8. Chávez is personally responsible for what is going on right now. He was the one that created and funded the militias. He was the one that created hate among venezuelans and stir it over and over for 15 years. He did anything to insure his power.

    He was carismatic and politically lucky, he lived the beginning of the oil bonanza and did not have to pay the price of his mistakes.

    Maduro is uncarismatic and unlucky: he is paying the price for the economic disaster created by his predecesor.

    • Chavez is not responsible. The people that elected him are. Maduro is not responsible either, the idiots that stayed home and did not vote against him are responsible. The f…g assholes in congress are not responsible for all this, Those that decided to stay home during the 2006 elections are responsible. Bruni, these are all self inflicted wounds.

        • Who votes for a guy who was in prison after being responsible for a coup and many deaths? Who keeps voting for this guy after he destroys the country? Who decides to stay home on election day after 13 years of this shit. Yes, they do!

    • “Chávez is personally responsible for what is going on right now. He was the one that created and funded the militias.”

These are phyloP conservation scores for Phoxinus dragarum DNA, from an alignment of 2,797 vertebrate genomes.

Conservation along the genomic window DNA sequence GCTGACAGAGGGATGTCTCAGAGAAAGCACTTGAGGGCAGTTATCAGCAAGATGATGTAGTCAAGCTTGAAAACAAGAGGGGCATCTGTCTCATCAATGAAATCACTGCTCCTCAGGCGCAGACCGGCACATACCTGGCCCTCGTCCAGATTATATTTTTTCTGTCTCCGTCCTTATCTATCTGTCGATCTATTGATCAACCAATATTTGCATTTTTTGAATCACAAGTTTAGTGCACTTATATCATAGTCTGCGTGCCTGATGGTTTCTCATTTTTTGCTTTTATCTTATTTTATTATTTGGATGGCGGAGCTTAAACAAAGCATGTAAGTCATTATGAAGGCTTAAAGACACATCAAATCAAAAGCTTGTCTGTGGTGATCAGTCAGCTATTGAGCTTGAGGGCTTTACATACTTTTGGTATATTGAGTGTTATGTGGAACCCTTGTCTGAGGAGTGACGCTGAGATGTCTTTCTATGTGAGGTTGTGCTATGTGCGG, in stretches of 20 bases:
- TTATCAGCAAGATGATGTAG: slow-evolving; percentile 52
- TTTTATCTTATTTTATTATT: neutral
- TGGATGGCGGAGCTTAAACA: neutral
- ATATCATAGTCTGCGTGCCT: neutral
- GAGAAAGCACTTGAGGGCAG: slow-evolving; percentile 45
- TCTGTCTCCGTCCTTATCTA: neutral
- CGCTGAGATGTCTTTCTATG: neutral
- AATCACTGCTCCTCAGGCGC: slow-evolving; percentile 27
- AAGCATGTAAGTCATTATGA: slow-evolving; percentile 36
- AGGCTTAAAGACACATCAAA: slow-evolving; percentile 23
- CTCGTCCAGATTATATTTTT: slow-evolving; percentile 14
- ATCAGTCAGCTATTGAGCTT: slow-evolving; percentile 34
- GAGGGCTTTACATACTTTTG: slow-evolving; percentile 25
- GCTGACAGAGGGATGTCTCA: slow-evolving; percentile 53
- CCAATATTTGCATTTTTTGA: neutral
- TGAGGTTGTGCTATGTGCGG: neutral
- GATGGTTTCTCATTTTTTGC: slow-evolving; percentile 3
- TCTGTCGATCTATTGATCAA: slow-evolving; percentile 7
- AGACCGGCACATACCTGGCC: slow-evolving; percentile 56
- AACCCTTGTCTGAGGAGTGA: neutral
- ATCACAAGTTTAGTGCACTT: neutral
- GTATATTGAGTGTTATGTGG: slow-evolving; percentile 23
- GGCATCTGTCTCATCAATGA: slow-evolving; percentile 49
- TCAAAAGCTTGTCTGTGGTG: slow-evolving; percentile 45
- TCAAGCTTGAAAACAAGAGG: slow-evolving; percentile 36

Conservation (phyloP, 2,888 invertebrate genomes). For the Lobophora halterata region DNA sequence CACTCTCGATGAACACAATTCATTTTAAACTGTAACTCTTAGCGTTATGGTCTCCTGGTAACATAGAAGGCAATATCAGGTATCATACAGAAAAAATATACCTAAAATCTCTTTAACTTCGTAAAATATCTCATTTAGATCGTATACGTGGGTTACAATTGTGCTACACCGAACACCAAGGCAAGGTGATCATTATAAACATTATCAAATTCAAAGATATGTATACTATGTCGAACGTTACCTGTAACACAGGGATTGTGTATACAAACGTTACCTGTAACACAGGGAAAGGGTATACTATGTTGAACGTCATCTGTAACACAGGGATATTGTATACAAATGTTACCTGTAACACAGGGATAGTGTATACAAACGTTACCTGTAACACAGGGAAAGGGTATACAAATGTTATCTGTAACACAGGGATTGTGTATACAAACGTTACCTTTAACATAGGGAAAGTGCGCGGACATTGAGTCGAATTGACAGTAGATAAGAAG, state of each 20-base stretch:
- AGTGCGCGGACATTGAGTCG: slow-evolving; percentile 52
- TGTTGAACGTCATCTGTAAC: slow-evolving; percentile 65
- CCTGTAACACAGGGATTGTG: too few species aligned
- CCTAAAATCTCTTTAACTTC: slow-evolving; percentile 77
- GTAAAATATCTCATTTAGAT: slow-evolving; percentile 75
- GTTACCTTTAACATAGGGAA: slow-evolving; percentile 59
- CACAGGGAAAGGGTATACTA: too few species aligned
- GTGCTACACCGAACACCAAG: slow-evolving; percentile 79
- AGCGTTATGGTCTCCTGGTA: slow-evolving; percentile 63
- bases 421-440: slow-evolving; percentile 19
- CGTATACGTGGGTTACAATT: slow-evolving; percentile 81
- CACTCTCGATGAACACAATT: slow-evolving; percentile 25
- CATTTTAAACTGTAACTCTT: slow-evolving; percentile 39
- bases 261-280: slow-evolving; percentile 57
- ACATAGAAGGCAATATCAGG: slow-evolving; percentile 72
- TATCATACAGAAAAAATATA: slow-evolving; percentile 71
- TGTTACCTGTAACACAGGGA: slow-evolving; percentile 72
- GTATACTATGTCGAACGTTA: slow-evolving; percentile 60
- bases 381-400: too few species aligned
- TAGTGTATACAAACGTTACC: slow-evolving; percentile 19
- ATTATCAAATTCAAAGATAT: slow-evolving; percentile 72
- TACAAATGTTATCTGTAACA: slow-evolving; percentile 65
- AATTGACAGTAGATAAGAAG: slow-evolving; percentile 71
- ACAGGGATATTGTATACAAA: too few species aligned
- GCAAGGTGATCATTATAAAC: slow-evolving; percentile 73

Exactly. My feelings as well. It’s kinda like Hitler having to deal with the SA and Ernst Roehm. He, Hitler, was responsible for its creation, but had him quietly killed-off in 1934. The ‘Collectivos,’ however, are still running wild. A very dangerous situation.

  9. Hey Quico, you forgot a little detail: Chavez had oil going from $10 to $120, almost nonstop. Maduro, on the other hand, has to deal with a $100 oil barrel (give or take), bummer! No doubt if oil was $150 by now, Maduro would be as charismatic, ego maniach prick, as Chavez was

  10. Sadly I also believe that tonight will be a repeat of last night. The fact that no one in the national government even talked this morning about what happened last night shows that they probably wanted it to happen. I have a cousin who was with his wife on the floor of their apartment last night with the GNB and other random psychopaths shooting at their building. They live in El Paraiso in Caracas but there were countless other instances like this all over the country. My cousin told me there were even idiots on twitter today talking about how happy they were that there was so little traffic, seemingly without realizing that there were lots of people who were still too afraid to go outside.